4) Paul was not God. Jude was not God. Christians follow the teachings of Jesus Christ, not of the Apostles. If what the Apostles taught parallels what the Savior taught, then fine. But if they deviate from his teachings, as Paul and Jude did in their comments about homosexuality, their words cannot be considered doctrinal. Jesus Christ never taught that God gave sinners over to “unnatural” sexual urges, and he never said that homosexual folk will not see Heaven. That last passage is a mistranslation, anyway.

    5) Stephen Bennett misquoted the passage from Acts about the Ethiopian eunuch. The eunuch did not ask “what must I do to be saved?” That question came from a rich man who approached Jesus Christ. Let me say a few things about the word “eunuch”. It did not mean “castrated man” in ancient times. It meant a man who had no sexual interest in women; its etymology has no connection to castration at all. The word had a very strong homosexual connotation, and indeed, was the equivalent of the modern term “Gay man.” Many eunuchs were not castrated. Those who were castrated often were not homosexual. Castration was a barbaric attempt to create the kind of man who could be trusted to look after women, which is what eunuchs usually did. In Matthew 19, Jesus Christ spoke of this type of man, “born eunuchs” who by nature don’t mate with women. Many Gay Christians, including myself, recognize that He was talking about them in that passage. Read Matthew 19, and note that the Savior never says eunuchs should be celibate. Note that He never says eunuchs must stop being eunuchs. Also note that He connects eunuchs to Heaven, a direct contradiction of what the Apostle Paul said. For more information about the role of eunuchs in Heaven, read the 14th chapter of Revelations.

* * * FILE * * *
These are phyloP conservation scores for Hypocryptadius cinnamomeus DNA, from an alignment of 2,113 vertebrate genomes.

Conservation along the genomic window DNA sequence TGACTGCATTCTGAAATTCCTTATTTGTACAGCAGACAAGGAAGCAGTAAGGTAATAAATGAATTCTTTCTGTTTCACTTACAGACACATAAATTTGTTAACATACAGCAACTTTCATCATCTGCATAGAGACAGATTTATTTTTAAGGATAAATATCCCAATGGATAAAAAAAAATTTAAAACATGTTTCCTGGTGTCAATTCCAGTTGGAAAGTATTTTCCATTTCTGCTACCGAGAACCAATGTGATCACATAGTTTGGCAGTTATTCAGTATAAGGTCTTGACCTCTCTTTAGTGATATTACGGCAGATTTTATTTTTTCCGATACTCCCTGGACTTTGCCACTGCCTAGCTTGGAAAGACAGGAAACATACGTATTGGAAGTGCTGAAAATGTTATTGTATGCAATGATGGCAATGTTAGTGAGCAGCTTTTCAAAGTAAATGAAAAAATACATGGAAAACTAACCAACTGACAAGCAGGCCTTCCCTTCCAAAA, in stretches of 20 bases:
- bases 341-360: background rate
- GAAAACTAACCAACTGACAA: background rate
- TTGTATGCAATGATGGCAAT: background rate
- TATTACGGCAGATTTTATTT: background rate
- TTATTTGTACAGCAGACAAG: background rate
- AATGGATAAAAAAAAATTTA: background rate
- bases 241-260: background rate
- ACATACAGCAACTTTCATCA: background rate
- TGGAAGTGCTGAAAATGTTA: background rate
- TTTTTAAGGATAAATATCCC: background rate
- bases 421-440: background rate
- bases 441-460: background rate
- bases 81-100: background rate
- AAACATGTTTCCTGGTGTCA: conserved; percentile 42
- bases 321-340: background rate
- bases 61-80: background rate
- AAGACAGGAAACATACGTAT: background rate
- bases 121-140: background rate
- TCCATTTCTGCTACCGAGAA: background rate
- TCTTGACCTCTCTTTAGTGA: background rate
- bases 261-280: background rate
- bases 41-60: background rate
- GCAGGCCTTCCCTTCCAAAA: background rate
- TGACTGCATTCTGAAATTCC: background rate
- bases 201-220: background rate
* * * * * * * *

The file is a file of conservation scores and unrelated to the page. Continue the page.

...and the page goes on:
6) The specifc laws that Christians are mandated to follow are listed in Matthew 19, Mark 10 and Luke 10. The lists do not contain any laws prohibiting homosexual conduct.

    While I understand your motives in attending this conference, I must question the wisdom of you doing so. Why did you find it necessary to commune with such twisted individuals? Were you looking for validation from the organized church? As you surely learned, you’ll never get it. But the important thing to know is, you don’t need it! The Gospels affirm Gay identity. Jesus Christ affirmed Gay identity. Nothing else matters. The people who staged that conference were idolaters who worship the Bible instead of God. You don’t need anything they have to offer, because the path they encourage LGBT folk to doesn’t lead to Heaven.

  10. I read the post, I know you are a Christian. I meant it as a compliment in the same way Martin Luther King,was a humanist & Ghandi. Both religious people that I admire. I hold them in high regard for being decent human beings, aware of having a higher consciousness,who had compassion for their fellow human beings enough to lead them out of the oppression they were in.

  11. Casey says: